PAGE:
All about systemic review process in ISO

All about systemic review process in ISO

All about systemic review process in ISO

We live in a fast-paced world. What is true today may not necessarily be what will be true tomorrow. Systems, technologies and standards are continually evolving to fit into the rapidly changing business environment. ISO carries out a systemic review of its standards to fit into this paradigm shift.

What exactly is a systematic review?

To ensure that ISO standards remain up to date, a national standards body must review the standards after publication in consultation with its stakeholders. This process is carried out when the committee that created the standard decides to launch it, or automatically within five years. The systemic review endeavours to answer the following questions:

  • Is the standard still valid?
  • Should it be updated?
  • Should it be withdrawn?

Why is it important?

A systemic review remains the only way that the ISO central secretariat can collect information concerning the use of an ISO standard and its national adoption. If a standard isn’t widely used worldwide by at least five countries, or its relevance has been called into question, that standard is subject to withdrawal.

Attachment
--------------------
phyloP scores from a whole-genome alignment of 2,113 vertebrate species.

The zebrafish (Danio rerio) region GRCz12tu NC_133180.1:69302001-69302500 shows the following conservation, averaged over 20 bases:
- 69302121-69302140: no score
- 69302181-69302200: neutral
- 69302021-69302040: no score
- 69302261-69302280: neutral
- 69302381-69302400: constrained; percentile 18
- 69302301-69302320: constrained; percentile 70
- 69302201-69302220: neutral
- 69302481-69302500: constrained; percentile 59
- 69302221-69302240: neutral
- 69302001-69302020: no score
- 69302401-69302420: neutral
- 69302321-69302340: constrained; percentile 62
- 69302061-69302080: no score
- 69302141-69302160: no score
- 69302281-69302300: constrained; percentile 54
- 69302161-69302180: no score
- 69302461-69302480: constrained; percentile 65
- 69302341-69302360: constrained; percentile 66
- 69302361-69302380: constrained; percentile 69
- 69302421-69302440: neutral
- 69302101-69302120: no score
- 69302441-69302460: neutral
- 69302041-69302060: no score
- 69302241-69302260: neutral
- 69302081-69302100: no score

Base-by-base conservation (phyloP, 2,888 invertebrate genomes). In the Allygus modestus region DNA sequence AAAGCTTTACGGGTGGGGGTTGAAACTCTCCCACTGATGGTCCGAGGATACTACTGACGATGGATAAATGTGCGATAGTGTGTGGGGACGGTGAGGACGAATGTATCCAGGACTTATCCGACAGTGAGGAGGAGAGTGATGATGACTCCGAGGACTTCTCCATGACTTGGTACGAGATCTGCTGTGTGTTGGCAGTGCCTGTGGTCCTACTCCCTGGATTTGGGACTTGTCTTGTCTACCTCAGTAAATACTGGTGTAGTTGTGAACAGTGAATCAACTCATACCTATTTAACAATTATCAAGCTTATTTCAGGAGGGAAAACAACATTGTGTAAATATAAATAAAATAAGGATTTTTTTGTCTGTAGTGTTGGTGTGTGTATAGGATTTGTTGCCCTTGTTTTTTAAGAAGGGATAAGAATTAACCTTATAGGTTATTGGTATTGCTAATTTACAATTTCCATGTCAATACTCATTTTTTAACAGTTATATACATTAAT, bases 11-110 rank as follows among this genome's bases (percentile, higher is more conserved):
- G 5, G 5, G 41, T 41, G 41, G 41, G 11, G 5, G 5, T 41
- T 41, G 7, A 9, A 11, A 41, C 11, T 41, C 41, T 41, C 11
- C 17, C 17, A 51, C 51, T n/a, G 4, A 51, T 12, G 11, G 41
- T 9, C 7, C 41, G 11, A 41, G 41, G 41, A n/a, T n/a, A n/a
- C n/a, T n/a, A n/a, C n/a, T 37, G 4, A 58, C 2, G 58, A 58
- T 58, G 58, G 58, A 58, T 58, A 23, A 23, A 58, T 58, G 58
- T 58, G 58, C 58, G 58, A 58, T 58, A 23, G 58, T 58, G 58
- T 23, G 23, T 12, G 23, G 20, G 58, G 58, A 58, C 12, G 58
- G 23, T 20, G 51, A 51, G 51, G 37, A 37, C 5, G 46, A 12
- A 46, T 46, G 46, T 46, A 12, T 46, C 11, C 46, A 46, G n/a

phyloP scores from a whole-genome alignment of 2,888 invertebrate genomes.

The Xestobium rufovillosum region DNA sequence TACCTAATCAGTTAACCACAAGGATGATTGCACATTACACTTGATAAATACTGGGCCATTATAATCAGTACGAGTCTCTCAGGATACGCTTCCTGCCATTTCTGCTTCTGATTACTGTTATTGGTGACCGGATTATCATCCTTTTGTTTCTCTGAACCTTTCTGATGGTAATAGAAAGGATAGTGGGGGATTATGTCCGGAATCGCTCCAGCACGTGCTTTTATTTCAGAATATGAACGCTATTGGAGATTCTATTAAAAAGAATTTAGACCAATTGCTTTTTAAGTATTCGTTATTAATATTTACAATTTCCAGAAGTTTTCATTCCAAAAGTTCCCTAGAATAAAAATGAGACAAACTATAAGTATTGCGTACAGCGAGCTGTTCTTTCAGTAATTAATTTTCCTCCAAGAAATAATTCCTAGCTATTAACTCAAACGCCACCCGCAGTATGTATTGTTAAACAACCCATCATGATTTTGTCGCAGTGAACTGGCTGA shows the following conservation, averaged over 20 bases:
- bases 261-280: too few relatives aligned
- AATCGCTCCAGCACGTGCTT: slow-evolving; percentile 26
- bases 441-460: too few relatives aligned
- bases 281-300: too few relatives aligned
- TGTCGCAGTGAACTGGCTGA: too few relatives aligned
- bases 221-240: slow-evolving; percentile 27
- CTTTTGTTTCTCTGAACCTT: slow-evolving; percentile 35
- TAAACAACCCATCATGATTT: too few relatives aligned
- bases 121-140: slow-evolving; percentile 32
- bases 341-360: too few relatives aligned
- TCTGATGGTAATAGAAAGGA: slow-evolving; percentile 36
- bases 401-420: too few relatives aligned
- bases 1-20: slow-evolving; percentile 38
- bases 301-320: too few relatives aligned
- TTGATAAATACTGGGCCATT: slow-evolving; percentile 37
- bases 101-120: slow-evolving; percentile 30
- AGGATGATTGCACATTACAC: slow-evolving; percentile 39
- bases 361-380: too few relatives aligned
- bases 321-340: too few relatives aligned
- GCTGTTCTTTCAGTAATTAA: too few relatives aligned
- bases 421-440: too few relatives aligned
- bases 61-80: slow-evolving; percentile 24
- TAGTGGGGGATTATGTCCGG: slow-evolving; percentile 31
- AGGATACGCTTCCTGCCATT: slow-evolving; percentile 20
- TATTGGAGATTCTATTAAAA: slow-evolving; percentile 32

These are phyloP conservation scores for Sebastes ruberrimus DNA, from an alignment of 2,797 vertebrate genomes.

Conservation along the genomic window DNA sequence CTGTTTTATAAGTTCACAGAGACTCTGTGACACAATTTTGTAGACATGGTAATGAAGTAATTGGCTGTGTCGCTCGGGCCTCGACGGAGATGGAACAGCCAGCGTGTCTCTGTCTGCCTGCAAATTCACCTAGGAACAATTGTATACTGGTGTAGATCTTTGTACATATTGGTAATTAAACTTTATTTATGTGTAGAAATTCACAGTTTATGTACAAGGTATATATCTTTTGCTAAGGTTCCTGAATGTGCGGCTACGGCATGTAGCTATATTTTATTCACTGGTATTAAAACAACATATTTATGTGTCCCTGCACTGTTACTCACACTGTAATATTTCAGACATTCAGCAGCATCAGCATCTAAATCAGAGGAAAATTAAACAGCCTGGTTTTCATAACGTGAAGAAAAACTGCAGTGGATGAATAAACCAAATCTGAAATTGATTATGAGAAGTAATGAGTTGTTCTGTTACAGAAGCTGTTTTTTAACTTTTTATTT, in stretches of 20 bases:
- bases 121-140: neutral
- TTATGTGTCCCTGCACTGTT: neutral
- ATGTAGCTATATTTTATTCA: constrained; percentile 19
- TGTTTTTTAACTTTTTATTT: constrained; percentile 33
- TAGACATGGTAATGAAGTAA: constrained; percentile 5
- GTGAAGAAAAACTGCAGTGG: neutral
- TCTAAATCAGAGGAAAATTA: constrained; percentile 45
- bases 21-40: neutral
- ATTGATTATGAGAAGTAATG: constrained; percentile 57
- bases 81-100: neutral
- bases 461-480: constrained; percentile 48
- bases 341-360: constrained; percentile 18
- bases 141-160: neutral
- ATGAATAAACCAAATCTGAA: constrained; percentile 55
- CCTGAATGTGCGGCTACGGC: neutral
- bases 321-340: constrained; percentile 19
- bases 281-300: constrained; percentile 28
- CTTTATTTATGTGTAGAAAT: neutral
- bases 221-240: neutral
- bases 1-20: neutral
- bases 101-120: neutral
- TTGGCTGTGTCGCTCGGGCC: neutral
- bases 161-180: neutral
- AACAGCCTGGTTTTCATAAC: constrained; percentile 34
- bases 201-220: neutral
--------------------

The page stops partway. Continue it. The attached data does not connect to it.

The technical committee that developed the standard also benefits from a systemic review. The information collected during the review can be used in the next revision of the standard.

Let’s get a more in-depth look at the process:

Once the systemic review has been triggered, the following will happen:

  • ISO central secretariat electronically administers the reviews. All ISO participating members are required to respond to such reviews.
  • The central secretariat then sends out systemic review ballots in 4-year batches in the months of January, April, July and October with 500-600 ballots per batch.
  • Member bodies who receive the ballots are required to consult with stakeholders on the use of the standard and its effectiveness. This process takes 20 weeks.
  • Member bodies answer the ballot questions while considering the national stakeholders’ input and submit their vote.
  • The systemic review results are then forwarded to the committee that developed it by the central secretariat.
  • After the 20 weeks, the secretariat circulates proposed actions to all permanent and observer members, stakeholders and committees through form 21.
  • Committee members are allowed four weeks to consider the actions and to object. If there are none, form 21 becomes the committee’s decision.
  • The committee’s secretariat will then be required to submit its final decision to the ISO secretariat within six months since the closure of the systemic review process.

What happens after the systemic review process?

The following three things can happen:

  1. Confirmation of the standard- This means the standard has been adopted without any changes.
  2. Revision /amendment of the standard– Here, the standard has been found to be widely used, but changes are required, it is proposed for amendment.
  3. Withdrawal of the standard- If the standard is not used widely or has not been adopted, that standard should be withdrawn.

Parting shot….

The ISO processes are well thought out to accommodate all views. Participating members and stakeholders should, hence, keep a keen eye on changing standards.

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